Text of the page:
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Tag Archives: 1993

Kwame Anthony Appiah Speaks On National Honor At Severance Hall Lecture

American philosopher Kwame Anthony Appiah is not allowed into China. He mentioned this fact at the end of his well-attended March talk in Cleveland, noting he is unwelcome because of his support of Liu Xiaobo, a writer and political activist who won the Nobel peace prize in 2010. At the ceremony in Oslo, Liu was represented by an empty chair. Appiah, a Princeton University professor, won an Anisfield-Wolf prize in 1993 for his book, “In My Father’s House: Africa in the Philosophy of Culture.” Today he is president of the PEN American Center, whose home page features a vibrant photo of Liu, with the statement “jailed for writing seven sentences in China” and an invitation to view his case. “Many, many more writers would be in prison today if we weren’t constantly popping... Read More →

VIDEO: Kwame Anthony Appiah Shares What Winning An Anisfield-Wolf Award Meant To Him

In what we hope will become an ongoing series, we'll be sitting down with Anisfield-Wolf winners to hear their thoughts on winning the Anisfield-Wolf award. What has it meant to their careers, to their personal lives, to their approach to their craft?  In our first installment, we spoke to Kwame Anthony Appiah after his recent talk with Johnnetta Cole at Oberlin College. He was, as we predicted, gracious and forthcoming. We look forward to share more interviews with you over the coming months! Read More →

EVENT: Kwame Anthony Appiah And Johnnetta Cole Speak On Identity And Humanity

Credit: John Seyfried After a rich discussion between philosopher Kwame Anthony Appiah and museum director Johnnetta Cole, the final question in Oberlin's Finney Chapel was a zinger. Appiah, who won an Anisfield-Wolf Book Award in 1993 for his influential collection of essays "In My Father's House: Africa in the Philosophy of Culture," had been turning over questions of identity and art with Cole, an anthropologist who leads the Smithsonian’s National Museum of African Art. The duo's last question came from Kelsey Scult, 20, an Oberlin African Studies major, who just completed a January internship at the Northwest African American Museum in Seattle. Looking at Cole, the white student  asked, "If I was up for a job at your museum against someone of African descent, I would think they... Read More →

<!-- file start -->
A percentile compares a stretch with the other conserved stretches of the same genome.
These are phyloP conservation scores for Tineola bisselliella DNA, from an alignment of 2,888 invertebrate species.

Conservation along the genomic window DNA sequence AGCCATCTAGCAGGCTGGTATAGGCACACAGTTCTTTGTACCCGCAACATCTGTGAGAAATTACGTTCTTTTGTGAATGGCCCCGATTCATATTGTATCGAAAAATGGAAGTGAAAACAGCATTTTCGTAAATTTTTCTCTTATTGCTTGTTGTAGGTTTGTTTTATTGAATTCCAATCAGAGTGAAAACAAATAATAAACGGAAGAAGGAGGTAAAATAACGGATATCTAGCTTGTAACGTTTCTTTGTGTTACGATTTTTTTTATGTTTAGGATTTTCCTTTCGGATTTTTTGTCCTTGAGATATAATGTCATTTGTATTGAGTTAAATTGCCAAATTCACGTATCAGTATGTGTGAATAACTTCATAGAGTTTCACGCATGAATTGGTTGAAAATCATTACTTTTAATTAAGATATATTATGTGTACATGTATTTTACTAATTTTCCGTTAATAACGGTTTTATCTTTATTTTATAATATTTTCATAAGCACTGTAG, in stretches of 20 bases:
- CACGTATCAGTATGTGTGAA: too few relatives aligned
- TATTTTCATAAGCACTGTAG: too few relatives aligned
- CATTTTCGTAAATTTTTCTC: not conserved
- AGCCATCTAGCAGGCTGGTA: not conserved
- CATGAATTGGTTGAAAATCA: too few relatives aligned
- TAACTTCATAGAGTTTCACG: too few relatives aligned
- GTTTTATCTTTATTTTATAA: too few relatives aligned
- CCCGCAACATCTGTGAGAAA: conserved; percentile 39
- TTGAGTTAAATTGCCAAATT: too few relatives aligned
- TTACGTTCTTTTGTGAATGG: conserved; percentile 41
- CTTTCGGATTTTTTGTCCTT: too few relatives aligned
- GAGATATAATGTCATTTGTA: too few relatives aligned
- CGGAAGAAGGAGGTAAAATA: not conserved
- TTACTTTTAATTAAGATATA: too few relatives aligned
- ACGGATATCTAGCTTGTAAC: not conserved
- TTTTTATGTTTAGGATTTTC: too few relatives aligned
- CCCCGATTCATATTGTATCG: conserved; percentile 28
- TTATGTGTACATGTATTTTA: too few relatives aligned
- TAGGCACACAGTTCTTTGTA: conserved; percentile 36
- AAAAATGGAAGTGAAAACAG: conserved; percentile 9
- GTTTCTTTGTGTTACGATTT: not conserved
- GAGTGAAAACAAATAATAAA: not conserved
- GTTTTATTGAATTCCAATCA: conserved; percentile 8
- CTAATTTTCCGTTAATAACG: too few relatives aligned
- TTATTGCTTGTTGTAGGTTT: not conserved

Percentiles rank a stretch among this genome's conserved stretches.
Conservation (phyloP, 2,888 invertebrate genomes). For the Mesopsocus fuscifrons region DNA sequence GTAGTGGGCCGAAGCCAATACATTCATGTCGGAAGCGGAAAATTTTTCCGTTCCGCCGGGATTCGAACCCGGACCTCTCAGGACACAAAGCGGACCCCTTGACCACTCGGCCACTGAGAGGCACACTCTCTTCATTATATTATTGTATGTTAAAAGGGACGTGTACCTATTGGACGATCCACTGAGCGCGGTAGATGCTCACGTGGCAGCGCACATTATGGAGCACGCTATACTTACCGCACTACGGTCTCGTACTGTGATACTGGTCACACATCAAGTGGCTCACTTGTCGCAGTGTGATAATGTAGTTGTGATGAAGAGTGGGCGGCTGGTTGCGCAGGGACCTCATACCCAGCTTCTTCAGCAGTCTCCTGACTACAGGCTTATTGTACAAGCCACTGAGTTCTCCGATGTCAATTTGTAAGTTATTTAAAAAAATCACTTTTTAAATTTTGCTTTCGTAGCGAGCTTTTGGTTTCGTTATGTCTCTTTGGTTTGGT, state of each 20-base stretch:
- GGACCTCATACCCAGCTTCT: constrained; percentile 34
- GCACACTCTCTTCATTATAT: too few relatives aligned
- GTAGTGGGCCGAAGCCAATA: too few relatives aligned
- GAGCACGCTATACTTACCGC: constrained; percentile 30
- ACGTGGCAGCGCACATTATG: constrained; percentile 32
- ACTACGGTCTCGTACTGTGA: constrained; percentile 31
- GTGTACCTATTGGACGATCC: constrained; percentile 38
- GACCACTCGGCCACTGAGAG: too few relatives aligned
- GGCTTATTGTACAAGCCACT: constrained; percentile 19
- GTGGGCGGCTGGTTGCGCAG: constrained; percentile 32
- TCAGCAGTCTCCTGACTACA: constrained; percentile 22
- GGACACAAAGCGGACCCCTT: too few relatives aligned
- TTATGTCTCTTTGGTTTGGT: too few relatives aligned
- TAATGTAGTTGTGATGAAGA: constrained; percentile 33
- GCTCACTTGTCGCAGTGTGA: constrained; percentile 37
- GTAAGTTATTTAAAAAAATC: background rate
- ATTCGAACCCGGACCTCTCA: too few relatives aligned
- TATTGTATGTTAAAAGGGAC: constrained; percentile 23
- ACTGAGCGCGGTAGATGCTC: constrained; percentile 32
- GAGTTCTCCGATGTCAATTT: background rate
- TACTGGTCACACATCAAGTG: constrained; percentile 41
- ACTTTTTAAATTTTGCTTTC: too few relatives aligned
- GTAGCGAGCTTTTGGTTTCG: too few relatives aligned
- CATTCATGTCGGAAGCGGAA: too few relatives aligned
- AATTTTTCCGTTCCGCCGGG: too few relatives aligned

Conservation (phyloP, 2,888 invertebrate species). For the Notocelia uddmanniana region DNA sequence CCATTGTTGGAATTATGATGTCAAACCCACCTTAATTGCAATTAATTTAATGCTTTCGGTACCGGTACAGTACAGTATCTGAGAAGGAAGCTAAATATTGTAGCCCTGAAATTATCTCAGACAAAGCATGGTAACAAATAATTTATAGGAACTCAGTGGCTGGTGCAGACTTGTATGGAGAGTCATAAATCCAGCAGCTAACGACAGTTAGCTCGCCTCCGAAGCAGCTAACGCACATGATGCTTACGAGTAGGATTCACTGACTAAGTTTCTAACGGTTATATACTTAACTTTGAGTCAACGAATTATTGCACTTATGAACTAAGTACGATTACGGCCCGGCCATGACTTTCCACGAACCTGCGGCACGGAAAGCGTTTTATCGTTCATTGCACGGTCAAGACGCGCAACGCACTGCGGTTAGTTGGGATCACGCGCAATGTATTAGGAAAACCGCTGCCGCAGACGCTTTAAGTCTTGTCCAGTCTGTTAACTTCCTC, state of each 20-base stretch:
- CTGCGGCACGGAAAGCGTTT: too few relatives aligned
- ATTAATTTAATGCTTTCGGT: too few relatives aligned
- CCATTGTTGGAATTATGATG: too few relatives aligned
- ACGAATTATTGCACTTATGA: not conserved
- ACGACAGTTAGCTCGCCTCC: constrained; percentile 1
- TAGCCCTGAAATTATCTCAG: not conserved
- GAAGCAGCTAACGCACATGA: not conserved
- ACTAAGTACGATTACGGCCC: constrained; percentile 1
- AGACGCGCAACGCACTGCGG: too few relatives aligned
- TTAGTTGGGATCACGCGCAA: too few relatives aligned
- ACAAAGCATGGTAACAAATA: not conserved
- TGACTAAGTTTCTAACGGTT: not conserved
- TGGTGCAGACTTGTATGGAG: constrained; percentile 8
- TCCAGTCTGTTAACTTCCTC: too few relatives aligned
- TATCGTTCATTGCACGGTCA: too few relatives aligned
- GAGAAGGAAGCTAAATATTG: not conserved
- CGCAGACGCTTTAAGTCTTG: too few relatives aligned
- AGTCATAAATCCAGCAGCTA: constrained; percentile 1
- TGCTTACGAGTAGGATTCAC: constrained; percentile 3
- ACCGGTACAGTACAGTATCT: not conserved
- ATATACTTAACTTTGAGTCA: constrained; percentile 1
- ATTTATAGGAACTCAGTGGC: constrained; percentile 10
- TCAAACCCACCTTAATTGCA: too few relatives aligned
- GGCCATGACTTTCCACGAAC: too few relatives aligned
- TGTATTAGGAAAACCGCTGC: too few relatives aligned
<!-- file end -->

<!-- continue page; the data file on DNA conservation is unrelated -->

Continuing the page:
Waking Up At 5 A.M. Every Day To Become A Writer

Judith Ortiz Cofer, 1994 winner for fiction, shares her advice on becoming a writer in this quick clip. She stresses the importance of taking your craft seriously and making room for your goals in your life:  "You have to imagine yourself as an artist before you can become an artist. And the way that I did it, was getting up at 5 in the morning and writing for two hours before everyone else woke up. You have to allocate a place and time to become an artist. Just like if you want to be the best basketball player who ever existed. You can't sit in a room and say, 'I am going to be the greatest.' You have to get out to the court and practice and practice. A musician has to practice. A singer has to sing. A writer has to write."  Watch the entire video above and get inspired!  Read More →

VIDEO: Philosopher Kwame Anthony Appiah Shares His Personal Philosophy

1993 winner Kwame Anthony Appiah is well-known for his musings on race, culture, and identity. Born to a European mother and a Ghanaian father, he has been conscious of the way those three notions intersect in society. In this BigThink video, he shares his personal philosophy on life. Check it out and let us know what you think!  Read More →

VIDEO: Rita Dove And Kwame Anthony Appiah Honored With National Medals of Arts and Humanities

Watch Anisfield-Wolf jury member Rita Dove get presented with the 2011 National Medal of Arts by President Barack Obama and Kwame Anthony Appiah be presented with the 2011 National Medal of Humanities. Read More →
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